BOSTON -- There’s always a debate among Bruins fans leading up to the announcement of the Seventh Player Award winner about who is most deserving.
Fans vote for the player they deem to have exceeded expectations over the course of the season, and they take pride in making an appropriate selection. Before the name of this year’s winner even left the lips of ceremony emcee Jack Edwards prior to Thursday night’s game at TD Garden, it was obvious the majority of the 17,565 on hand had their preference.
First came the “Toook” chant from the fans. Then Edwards revealed the winner, and the rookie goaltender -- once projected as Boston’s No. 2 behind incumbent Tim Thomas -- skated to the Zamboni entrance to receive his award.
“You know, it’s an honor,” said Rask, who has a 1.99 goals-against average and .930 save percentage in 41 games this season although he was a tough-luck loser, 1-0, on Thursday. “It’s something you've really got to appreciate, and what else can I say? It’s an honor.”
It’s too bad that a night that started off with something so positive for Rask had to finish -- like many have -- with frustration. Just 7:15 into the game, Keith Ballard’s one-timer snuck past Rask for what turned out to be the game’s only goal.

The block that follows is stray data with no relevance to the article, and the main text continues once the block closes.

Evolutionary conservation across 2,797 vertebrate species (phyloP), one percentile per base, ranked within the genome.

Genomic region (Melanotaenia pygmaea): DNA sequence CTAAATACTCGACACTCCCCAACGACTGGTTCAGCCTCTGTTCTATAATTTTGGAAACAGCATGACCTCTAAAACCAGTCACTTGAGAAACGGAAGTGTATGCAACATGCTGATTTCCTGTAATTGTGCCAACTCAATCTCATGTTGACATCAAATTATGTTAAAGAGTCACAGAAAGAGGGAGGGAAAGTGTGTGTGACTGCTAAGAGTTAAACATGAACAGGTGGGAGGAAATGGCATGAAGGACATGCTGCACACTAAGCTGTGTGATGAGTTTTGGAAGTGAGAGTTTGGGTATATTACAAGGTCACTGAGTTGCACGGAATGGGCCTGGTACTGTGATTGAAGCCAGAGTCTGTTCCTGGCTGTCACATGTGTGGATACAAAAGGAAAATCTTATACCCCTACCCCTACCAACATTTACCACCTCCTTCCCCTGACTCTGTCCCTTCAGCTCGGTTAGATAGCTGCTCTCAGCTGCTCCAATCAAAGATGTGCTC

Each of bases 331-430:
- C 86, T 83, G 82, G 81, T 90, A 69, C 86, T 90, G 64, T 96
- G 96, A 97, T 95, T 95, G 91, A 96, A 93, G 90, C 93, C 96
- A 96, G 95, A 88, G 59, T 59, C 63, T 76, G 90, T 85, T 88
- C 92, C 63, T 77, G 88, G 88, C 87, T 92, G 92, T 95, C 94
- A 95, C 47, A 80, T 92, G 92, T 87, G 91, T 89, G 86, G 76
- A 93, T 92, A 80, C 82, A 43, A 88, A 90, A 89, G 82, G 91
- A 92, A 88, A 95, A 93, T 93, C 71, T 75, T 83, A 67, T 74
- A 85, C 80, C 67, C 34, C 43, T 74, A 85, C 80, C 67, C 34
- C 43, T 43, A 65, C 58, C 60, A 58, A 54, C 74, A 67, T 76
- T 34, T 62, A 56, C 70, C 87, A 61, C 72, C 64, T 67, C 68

“I thought I had it and I started to squeeze it in and suddenly it was in the net,” explained Rask. “It went through my armpit. That’s one of those goals you want to have back. But it’s just one goal and you can’t be perfect.
Unfortunately, most nights the Bruins’ goaltenders -- whether Rask or Thomas -- have had to be nearly perfect to earn even a point in the standings while playing behind the league’s worst offense.
That makes Rask's season all the more impressive. Sure he came to the NHL as the Bruins’ top prospect a few years running with postseason experience in the AHL and some great seasons in the Finnish Elite League on his resume. But to beat out the reigning Vezina Trophy-winner for the No. 1 job and do it in a situation where there’s never any margin for error, that’s a bit of a shock. Let’s face it, even the Bruins brass didn’t know how long it would take for Rask to ascend to the throne, hence the four-year, $20 million contract extension they granted Thomas last spring.
Sure Patrice Bergeron has re-established himself as one of the league’s premier stars after battling concussion problems the last two seasons, and Mark Recchi hasn’t slowed much at age 42. But Rask has thrived while playing the sport’s most demanding position.
None other than last year’s Seventh Player winner, David Krejci, said his successor deserved the award.
“He was great all season as a young goalie starting as a No. 2,” the center said. “The whole time he’s been great, not only in games but in practice. He’s a good guy in the room. I think it’s a good thing he won.”